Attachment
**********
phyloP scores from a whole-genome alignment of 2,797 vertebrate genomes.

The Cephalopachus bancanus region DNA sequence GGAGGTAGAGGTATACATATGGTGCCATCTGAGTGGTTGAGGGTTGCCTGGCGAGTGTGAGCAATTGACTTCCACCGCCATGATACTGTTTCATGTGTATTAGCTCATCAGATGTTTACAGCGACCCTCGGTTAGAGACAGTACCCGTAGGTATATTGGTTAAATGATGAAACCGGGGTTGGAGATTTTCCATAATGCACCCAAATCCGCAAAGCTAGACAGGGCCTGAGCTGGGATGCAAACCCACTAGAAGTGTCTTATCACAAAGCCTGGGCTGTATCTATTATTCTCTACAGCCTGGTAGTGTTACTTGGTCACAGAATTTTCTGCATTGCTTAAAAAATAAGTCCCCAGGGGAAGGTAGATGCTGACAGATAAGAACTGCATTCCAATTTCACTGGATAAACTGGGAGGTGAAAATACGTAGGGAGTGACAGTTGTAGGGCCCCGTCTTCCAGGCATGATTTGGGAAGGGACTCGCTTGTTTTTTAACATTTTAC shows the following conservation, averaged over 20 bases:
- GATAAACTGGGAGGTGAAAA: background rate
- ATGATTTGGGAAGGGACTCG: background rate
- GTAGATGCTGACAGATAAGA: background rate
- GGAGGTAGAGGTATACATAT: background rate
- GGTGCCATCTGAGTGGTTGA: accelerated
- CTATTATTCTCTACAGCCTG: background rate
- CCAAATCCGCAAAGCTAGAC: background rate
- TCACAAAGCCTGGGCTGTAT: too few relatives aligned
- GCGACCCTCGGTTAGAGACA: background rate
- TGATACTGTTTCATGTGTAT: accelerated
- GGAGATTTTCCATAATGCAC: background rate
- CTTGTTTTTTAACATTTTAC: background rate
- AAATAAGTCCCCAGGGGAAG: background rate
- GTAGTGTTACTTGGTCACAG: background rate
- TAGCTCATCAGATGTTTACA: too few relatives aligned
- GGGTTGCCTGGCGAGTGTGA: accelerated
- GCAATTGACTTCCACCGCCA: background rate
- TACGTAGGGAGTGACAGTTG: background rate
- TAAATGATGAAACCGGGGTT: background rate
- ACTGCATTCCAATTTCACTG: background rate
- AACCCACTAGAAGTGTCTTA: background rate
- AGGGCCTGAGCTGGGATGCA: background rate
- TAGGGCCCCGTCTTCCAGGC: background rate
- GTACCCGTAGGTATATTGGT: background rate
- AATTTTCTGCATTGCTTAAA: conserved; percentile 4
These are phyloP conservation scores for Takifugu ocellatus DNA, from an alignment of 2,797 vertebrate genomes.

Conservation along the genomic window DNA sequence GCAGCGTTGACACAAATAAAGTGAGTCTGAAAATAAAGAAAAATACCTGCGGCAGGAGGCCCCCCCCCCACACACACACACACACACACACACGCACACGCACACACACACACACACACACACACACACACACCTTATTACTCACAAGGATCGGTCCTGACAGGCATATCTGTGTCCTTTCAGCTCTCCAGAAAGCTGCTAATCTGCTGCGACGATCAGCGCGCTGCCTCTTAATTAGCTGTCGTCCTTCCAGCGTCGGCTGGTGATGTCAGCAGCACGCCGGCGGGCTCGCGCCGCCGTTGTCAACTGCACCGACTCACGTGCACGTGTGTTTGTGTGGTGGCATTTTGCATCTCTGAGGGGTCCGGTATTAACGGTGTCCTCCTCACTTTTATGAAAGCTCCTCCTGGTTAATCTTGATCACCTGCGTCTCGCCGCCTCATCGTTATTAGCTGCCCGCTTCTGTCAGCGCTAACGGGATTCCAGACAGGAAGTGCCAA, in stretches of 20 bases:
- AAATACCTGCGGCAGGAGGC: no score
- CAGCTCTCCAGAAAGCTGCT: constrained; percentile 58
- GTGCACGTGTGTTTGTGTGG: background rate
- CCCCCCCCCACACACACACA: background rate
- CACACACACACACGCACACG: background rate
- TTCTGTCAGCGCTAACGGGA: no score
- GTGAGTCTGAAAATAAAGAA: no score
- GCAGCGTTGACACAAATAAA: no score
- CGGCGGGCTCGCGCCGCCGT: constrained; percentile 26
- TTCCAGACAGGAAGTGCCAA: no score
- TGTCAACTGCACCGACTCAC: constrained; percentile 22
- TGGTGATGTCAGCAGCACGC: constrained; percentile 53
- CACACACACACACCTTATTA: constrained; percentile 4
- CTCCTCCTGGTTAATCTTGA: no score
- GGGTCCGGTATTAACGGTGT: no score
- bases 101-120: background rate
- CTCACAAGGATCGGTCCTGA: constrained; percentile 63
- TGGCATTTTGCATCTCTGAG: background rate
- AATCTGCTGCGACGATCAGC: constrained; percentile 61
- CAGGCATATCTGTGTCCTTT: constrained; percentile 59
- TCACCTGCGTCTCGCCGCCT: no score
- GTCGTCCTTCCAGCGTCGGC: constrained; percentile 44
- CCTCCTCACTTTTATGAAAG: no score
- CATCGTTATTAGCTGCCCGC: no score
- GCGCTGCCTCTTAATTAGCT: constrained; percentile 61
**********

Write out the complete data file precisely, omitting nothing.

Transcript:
phyloP scores from a whole-genome alignment of 2,797 vertebrate genomes.

The Cephalopachus bancanus region DNA sequence GGAGGTAGAGGTATACATATGGTGCCATCTGAGTGGTTGAGGGTTGCCTGGCGAGTGTGAGCAATTGACTTCCACCGCCATGATACTGTTTCATGTGTATTAGCTCATCAGATGTTTACAGCGACCCTCGGTTAGAGACAGTACCCGTAGGTATATTGGTTAAATGATGAAACCGGGGTTGGAGATTTTCCATAATGCACCCAAATCCGCAAAGCTAGACAGGGCCTGAGCTGGGATGCAAACCCACTAGAAGTGTCTTATCACAAAGCCTGGGCTGTATCTATTATTCTCTACAGCCTGGTAGTGTTACTTGGTCACAGAATTTTCTGCATTGCTTAAAAAATAAGTCCCCAGGGGAAGGTAGATGCTGACAGATAAGAACTGCATTCCAATTTCACTGGATAAACTGGGAGGTGAAAATACGTAGGGAGTGACAGTTGTAGGGCCCCGTCTTCCAGGCATGATTTGGGAAGGGACTCGCTTGTTTTTTAACATTTTAC shows the following conservation, averaged over 20 bases:
- GATAAACTGGGAGGTGAAAA: background rate
- ATGATTTGGGAAGGGACTCG: background rate
- GTAGATGCTGACAGATAAGA: background rate
- GGAGGTAGAGGTATACATAT: background rate
- GGTGCCATCTGAGTGGTTGA: accelerated
- CTATTATTCTCTACAGCCTG: background rate
- CCAAATCCGCAAAGCTAGAC: background rate
- TCACAAAGCCTGGGCTGTAT: too few relatives aligned
- GCGACCCTCGGTTAGAGACA: background rate
- TGATACTGTTTCATGTGTAT: accelerated
- GGAGATTTTCCATAATGCAC: background rate
- CTTGTTTTTTAACATTTTAC: background rate
- AAATAAGTCCCCAGGGGAAG: background rate
- GTAGTGTTACTTGGTCACAG: background rate
- TAGCTCATCAGATGTTTACA: too few relatives aligned
- GGGTTGCCTGGCGAGTGTGA: accelerated
- GCAATTGACTTCCACCGCCA: background rate
- TACGTAGGGAGTGACAGTTG: background rate
- TAAATGATGAAACCGGGGTT: background rate
- ACTGCATTCCAATTTCACTG: background rate
- AACCCACTAGAAGTGTCTTA: background rate
- AGGGCCTGAGCTGGGATGCA: background rate
- TAGGGCCCCGTCTTCCAGGC: background rate
- GTACCCGTAGGTATATTGGT: background rate
- AATTTTCTGCATTGCTTAAA: conserved; percentile 4
These are phyloP conservation scores for Takifugu ocellatus DNA, from an alignment of 2,797 vertebrate genomes.

Conservation along the genomic window DNA sequence GCAGCGTTGACACAAATAAAGTGAGTCTGAAAATAAAGAAAAATACCTGCGGCAGGAGGCCCCCCCCCCACACACACACACACACACACACACGCACACGCACACACACACACACACACACACACACACACACCTTATTACTCACAAGGATCGGTCCTGACAGGCATATCTGTGTCCTTTCAGCTCTCCAGAAAGCTGCTAATCTGCTGCGACGATCAGCGCGCTGCCTCTTAATTAGCTGTCGTCCTTCCAGCGTCGGCTGGTGATGTCAGCAGCACGCCGGCGGGCTCGCGCCGCCGTTGTCAACTGCACCGACTCACGTGCACGTGTGTTTGTGTGGTGGCATTTTGCATCTCTGAGGGGTCCGGTATTAACGGTGTCCTCCTCACTTTTATGAAAGCTCCTCCTGGTTAATCTTGATCACCTGCGTCTCGCCGCCTCATCGTTATTAGCTGCCCGCTTCTGTCAGCGCTAACGGGATTCCAGACAGGAAGTGCCAA, in stretches of 20 bases:
- AAATACCTGCGGCAGGAGGC: no score
- CAGCTCTCCAGAAAGCTGCT: constrained; percentile 58
- GTGCACGTGTGTTTGTGTGG: background rate
- CCCCCCCCCACACACACACA: background rate
- CACACACACACACGCACACG: background rate
- TTCTGTCAGCGCTAACGGGA: no score
- GTGAGTCTGAAAATAAAGAA: no score
- GCAGCGTTGACACAAATAAA: no score
- CGGCGGGCTCGCGCCGCCGT: constrained; percentile 26
- TTCCAGACAGGAAGTGCCAA: no score
- TGTCAACTGCACCGACTCAC: constrained; percentile 22
- TGGTGATGTCAGCAGCACGC: constrained; percentile 53
- CACACACACACACCTTATTA: constrained; percentile 4
- CTCCTCCTGGTTAATCTTGA: no score
- GGGTCCGGTATTAACGGTGT: no score
- bases 101-120: background rate
- CTCACAAGGATCGGTCCTGA: constrained; percentile 63
- TGGCATTTTGCATCTCTGAG: background rate
- AATCTGCTGCGACGATCAGC: constrained; percentile 61
- CAGGCATATCTGTGTCCTTT: constrained; percentile 59
- TCACCTGCGTCTCGCCGCCT: no score
- GTCGTCCTTCCAGCGTCGGC: constrained; percentile 44
- CCTCCTCACTTTTATGAAAG: no score
- CATCGTTATTAGCTGCCCGC: no score
- GCGCTGCCTCTTAATTAGCT: constrained; percentile 61